Three years under occupation have visibly and clearly testified that “independent Crimea” is no utopia. Ironically, Crimea was theoretically just that, on paper at least, a few days in 2014 prior to being annexed to the Russian Federation. It turned out that, without Ukraine, Crimea is not viable economically and resource-wise—even with the help of such a great power as Russia. Without mainland Ukraine, the lack of potable and industrial water, electricity and quality foodstuffs, and the inability of locals to establish normal economic activity have ensured stagnation, degradation and few prospects for development.
In addition to this, the entire Crimean Tatar people lived through a national shock from Russia’s invasion in spring 2014. It turned out that the tiny 300,000-strong nation had a hard time holding its own in a confrontation with a world power. They came to the realization that danger could appear at any moment and that the only guarantee was in a strong Ukrainian state. Thousands of Crimean Tatars understood that a strong Ukraine was their business and their main hope, that Ukraine had to be strengthened in every way possible and built up as their own, not a foreign, country. That they had to, in fact, Ukraine was where they needed to seek and carve out a worthy place for their people.
Meanwhile, Ukrainian activists also saw that, unless the Crimean Tatar question was resolved equitably, it was highly unlikely that Ukraine’s territorial integrity would ever be restored. Indeed, when Ukraine stands up before the world community as the legal representative of the interests and rights of the indigenous Crimean people, its position becomes stronger and this offers promise.
It would be naive not to see that these issues are well understood in the Kremlin as well. So it was no coincidence that Putin tried to cut a deal with Mustafa Dzhemilev in 2014—and failed. At that point, Moscow’s rhetoric of promises switched to using the whip against Crimean Tatars who supported Ukraine, conscientiously or not, and to paying off those who were inclined to collaborate. At the same time, it began attempts to establish “Crimean Tatar” pseudo-organizations such as a parallel Mejlis, a puppet “spiritual leadership of Crimean Muslims,” the Millet channel to counter ATR, and other entities with the help of a handful of local quislings—efforts that continue to this day.
Moscow has been somewhat helped by the presence among the Crimean Tatar elite of individuals that are known as sleepers in the language of conspiracy, although their number is very small. Sleepers are deeply imbedded agents who may not reveal themselves for many years, sitting quietly and presenting positions that are attractive to those around them, but, when a right time comes, they begin to follow orders.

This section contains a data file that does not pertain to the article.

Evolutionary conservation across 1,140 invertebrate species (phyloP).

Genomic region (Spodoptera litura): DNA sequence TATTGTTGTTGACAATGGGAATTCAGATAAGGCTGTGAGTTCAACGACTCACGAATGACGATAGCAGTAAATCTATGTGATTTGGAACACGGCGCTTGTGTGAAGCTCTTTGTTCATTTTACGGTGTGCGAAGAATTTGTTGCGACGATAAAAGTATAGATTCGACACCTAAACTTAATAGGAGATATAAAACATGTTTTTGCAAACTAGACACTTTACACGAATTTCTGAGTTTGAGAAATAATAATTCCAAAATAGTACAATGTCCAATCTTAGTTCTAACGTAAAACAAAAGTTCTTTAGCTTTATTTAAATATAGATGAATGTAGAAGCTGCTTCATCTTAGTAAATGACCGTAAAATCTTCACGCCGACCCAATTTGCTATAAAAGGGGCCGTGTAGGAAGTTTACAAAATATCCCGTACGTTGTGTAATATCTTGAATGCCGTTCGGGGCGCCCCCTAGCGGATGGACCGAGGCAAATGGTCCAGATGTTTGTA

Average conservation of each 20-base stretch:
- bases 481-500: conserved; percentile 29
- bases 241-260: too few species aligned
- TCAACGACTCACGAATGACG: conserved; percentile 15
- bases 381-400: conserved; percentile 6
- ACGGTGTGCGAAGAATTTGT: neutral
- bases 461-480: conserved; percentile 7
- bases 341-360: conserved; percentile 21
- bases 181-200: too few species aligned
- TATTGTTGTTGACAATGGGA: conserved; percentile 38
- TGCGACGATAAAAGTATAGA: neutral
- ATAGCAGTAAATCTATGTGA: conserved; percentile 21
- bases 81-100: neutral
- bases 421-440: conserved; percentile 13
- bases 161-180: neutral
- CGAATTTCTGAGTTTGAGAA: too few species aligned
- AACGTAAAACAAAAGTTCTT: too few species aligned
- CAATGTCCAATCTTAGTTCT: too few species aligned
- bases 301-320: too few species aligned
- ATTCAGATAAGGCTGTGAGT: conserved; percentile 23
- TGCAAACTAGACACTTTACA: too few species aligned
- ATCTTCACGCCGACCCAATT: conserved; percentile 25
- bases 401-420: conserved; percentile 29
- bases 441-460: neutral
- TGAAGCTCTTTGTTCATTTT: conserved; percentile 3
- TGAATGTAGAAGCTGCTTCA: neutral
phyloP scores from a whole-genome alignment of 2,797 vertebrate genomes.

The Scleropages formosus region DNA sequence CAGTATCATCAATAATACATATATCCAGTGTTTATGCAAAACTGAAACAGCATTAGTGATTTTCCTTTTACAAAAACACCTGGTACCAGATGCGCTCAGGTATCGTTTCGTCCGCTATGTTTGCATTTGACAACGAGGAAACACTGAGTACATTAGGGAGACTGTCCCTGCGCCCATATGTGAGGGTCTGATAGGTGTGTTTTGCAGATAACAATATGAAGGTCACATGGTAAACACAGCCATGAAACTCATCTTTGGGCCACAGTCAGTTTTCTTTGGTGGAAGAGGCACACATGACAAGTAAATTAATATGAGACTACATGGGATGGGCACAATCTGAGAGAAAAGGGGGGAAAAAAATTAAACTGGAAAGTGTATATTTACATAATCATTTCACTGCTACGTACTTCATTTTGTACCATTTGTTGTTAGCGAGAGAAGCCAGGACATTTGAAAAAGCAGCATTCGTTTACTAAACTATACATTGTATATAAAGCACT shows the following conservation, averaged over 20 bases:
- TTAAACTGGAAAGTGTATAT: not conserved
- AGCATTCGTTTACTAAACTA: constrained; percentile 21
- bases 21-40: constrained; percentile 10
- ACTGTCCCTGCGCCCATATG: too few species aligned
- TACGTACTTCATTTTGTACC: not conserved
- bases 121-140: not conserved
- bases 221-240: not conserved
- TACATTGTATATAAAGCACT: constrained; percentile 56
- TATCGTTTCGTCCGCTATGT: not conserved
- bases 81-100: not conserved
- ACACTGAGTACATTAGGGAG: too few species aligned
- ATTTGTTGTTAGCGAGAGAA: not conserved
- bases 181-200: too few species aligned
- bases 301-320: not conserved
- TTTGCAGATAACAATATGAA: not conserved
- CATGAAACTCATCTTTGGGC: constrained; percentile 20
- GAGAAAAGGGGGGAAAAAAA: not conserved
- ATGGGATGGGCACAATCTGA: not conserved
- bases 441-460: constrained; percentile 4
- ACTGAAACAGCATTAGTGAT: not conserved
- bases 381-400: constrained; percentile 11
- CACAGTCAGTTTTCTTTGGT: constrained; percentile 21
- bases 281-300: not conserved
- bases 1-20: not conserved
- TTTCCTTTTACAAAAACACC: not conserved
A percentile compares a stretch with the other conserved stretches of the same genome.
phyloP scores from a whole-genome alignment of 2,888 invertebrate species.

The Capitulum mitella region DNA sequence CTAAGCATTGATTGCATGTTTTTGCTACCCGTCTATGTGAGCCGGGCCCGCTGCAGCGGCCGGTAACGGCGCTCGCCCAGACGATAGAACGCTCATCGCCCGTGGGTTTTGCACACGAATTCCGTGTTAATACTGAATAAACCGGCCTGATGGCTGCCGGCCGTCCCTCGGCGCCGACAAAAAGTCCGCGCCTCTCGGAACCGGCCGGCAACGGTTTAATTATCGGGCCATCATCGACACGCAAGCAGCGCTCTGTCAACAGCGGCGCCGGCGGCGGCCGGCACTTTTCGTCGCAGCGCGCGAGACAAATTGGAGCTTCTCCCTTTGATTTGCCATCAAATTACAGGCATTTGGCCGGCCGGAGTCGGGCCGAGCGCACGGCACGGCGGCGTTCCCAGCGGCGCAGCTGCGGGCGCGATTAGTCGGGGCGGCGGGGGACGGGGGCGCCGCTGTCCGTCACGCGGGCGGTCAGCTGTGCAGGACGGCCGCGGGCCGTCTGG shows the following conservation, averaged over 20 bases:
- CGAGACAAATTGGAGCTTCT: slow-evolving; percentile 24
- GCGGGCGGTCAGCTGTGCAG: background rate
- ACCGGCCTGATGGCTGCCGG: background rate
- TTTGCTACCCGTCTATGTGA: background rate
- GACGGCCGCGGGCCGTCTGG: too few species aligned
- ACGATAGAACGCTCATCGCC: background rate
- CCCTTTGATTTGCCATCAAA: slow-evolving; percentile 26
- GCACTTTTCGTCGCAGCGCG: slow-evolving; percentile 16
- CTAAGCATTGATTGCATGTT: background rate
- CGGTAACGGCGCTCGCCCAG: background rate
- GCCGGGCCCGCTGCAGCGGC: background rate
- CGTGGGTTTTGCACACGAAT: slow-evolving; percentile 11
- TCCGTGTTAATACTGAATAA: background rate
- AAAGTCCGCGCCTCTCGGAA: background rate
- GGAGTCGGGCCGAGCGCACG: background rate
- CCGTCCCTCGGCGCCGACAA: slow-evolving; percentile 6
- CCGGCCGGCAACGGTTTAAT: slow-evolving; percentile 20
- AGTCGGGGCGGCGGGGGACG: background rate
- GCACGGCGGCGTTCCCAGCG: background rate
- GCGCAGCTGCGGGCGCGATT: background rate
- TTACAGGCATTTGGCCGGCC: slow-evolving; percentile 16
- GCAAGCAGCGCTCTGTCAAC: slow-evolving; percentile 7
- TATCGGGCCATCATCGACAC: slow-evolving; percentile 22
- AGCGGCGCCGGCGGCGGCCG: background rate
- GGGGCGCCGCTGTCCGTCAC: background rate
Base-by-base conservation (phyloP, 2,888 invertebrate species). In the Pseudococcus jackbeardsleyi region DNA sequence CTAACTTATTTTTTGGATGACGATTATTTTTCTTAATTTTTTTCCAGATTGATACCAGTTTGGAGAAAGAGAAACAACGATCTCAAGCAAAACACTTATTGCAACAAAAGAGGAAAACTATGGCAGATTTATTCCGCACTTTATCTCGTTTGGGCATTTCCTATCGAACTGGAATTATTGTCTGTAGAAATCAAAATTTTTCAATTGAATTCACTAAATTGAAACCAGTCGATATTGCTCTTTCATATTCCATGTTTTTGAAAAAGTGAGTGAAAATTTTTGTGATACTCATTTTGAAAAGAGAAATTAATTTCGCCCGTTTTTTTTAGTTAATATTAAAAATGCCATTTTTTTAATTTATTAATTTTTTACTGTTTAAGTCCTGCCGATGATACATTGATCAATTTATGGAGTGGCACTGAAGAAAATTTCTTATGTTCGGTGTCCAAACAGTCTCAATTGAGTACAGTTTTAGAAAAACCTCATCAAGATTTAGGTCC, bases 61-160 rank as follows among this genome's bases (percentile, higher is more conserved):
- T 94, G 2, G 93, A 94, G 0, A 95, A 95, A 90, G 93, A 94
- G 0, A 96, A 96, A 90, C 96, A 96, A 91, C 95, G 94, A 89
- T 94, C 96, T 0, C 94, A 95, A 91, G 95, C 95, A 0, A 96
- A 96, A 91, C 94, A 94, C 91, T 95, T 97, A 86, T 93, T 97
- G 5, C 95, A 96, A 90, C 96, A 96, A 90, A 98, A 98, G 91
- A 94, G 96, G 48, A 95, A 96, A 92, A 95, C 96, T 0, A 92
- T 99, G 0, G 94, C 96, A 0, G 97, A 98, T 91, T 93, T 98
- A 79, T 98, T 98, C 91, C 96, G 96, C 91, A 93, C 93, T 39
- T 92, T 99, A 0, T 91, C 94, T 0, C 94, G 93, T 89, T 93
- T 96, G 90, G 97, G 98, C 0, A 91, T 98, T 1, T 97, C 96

THOUSANDS OF CRIMEAN TATARS HAVE UNDERSTOOD THAT A STRONG UKRAINE WAS THEIR BUSINESS AND THEIR MAIN HOPE, THAT UKRAINE HAD TO BE STRENGTHENED IN EVERY WAY POSSIBLE AND BUILT UP AS THEIR OWN, NOT A FOREIGN, COUNTRY
THE AUTONOMY THAT IS REALLY NEEDED
The Kremlin is also being helped somewhat by the demoralizing impact of Kyiv on the Crimean Tatar community. Ukraine’s murky official policy towards the Russia’s aggressions, the occupied territories and the need to return these lands to Ukraine has led to enormous disillusionment on the part of Crimean Tatars. Frustration with the unprincipled and sterile position of the central government is widespread among Ukrainians as well, but in the awareness of Crimean Tatars, it is cloaked in an ethnic aspect as well: it’s hard for them to imagine that a populous nation like the Ukrainians cannot manage to find a few hundred suitable and fully functioning leaders in its ranks. Publicly, the Crimean Tatar leaders have been impeccably tactful and have not addressed any harsh criticisms towards the Ukrainian government.
No matter what, the door to Crimea only opens with the Crimean Tatar key, so everything must be done to meet this people halfway. This means that some form of Crimean Tatar autonomy is inevitable and it’s only a matter of what form that will be. It could possibly be a classic soviet and post-soviet national autonomy. Or it could be a canton-like set up along the lines of Switzerland, with Crimean Tatar, Ukrainian and Russian counties separated, an option that has already been raised among Ukrainian experts. In fact, under the soviets this approach of ethnically-based counties applied in Crimea during the 1920s and 1930s. Or it could be the Tyrol model, which deals with German-speaking and Italian communities in the Italian Tyrol, a model that impressed Refat Chubarov enormously when he visited Italy.
Of course, these problems will have to be tackled and resolve. After 2014, maintaining a de facto Russian ethnic autonomy in Crimea will be both impossible and counterproductive.
Noticed at last. Rallies in solidarity with Crimean Tatars take place in Kyiv after the Russian occupation of Crimea